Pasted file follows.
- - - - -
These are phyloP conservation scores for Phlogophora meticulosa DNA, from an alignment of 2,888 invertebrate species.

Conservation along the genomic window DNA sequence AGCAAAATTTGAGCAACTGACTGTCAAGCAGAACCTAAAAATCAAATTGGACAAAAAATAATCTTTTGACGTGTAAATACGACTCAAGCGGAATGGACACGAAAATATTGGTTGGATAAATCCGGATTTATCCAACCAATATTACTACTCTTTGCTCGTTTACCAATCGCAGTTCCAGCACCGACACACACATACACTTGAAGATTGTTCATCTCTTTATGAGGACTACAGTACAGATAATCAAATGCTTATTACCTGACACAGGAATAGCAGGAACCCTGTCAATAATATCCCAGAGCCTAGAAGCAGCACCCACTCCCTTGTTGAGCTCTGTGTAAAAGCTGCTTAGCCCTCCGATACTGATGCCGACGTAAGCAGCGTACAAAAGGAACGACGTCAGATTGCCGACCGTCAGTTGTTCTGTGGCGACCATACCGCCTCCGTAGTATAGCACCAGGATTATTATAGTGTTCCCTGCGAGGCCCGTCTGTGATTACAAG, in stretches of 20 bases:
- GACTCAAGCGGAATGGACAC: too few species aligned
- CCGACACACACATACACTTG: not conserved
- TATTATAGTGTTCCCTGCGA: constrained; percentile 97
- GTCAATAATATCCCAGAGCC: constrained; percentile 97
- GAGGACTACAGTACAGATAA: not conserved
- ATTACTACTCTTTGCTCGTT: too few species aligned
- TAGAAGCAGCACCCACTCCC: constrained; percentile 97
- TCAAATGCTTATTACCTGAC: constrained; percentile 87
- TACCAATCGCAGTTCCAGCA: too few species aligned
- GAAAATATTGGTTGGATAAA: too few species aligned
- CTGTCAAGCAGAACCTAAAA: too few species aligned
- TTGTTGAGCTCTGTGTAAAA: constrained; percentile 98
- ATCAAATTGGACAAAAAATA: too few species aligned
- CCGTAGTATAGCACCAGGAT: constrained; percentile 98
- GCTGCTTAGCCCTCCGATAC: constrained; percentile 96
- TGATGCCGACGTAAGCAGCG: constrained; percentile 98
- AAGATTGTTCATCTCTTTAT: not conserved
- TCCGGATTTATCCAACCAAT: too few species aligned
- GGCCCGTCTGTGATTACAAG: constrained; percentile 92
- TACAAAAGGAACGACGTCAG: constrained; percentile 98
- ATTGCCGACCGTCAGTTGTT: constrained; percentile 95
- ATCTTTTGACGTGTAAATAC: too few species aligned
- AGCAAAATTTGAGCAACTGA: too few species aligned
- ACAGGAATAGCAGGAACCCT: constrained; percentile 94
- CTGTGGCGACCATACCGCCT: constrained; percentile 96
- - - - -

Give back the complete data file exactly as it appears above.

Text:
These are phyloP conservation scores for Phlogophora meticulosa DNA, from an alignment of 2,888 invertebrate species.

Conservation along the genomic window DNA sequence AGCAAAATTTGAGCAACTGACTGTCAAGCAGAACCTAAAAATCAAATTGGACAAAAAATAATCTTTTGACGTGTAAATACGACTCAAGCGGAATGGACACGAAAATATTGGTTGGATAAATCCGGATTTATCCAACCAATATTACTACTCTTTGCTCGTTTACCAATCGCAGTTCCAGCACCGACACACACATACACTTGAAGATTGTTCATCTCTTTATGAGGACTACAGTACAGATAATCAAATGCTTATTACCTGACACAGGAATAGCAGGAACCCTGTCAATAATATCCCAGAGCCTAGAAGCAGCACCCACTCCCTTGTTGAGCTCTGTGTAAAAGCTGCTTAGCCCTCCGATACTGATGCCGACGTAAGCAGCGTACAAAAGGAACGACGTCAGATTGCCGACCGTCAGTTGTTCTGTGGCGACCATACCGCCTCCGTAGTATAGCACCAGGATTATTATAGTGTTCCCTGCGAGGCCCGTCTGTGATTACAAG, in stretches of 20 bases:
- GACTCAAGCGGAATGGACAC: too few species aligned
- CCGACACACACATACACTTG: not conserved
- TATTATAGTGTTCCCTGCGA: constrained; percentile 97
- GTCAATAATATCCCAGAGCC: constrained; percentile 97
- GAGGACTACAGTACAGATAA: not conserved
- ATTACTACTCTTTGCTCGTT: too few species aligned
- TAGAAGCAGCACCCACTCCC: constrained; percentile 97
- TCAAATGCTTATTACCTGAC: constrained; percentile 87
- TACCAATCGCAGTTCCAGCA: too few species aligned
- GAAAATATTGGTTGGATAAA: too few species aligned
- CTGTCAAGCAGAACCTAAAA: too few species aligned
- TTGTTGAGCTCTGTGTAAAA: constrained; percentile 98
- ATCAAATTGGACAAAAAATA: too few species aligned
- CCGTAGTATAGCACCAGGAT: constrained; percentile 98
- GCTGCTTAGCCCTCCGATAC: constrained; percentile 96
- TGATGCCGACGTAAGCAGCG: constrained; percentile 98
- AAGATTGTTCATCTCTTTAT: not conserved
- TCCGGATTTATCCAACCAAT: too few species aligned
- GGCCCGTCTGTGATTACAAG: constrained; percentile 92
- TACAAAAGGAACGACGTCAG: constrained; percentile 98
- ATTGCCGACCGTCAGTTGTT: constrained; percentile 95
- ATCTTTTGACGTGTAAATAC: too few species aligned
- AGCAAAATTTGAGCAACTGA: too few species aligned
- ACAGGAATAGCAGGAACCCT: constrained; percentile 94
- CTGTGGCGACCATACCGCCT: constrained; percentile 96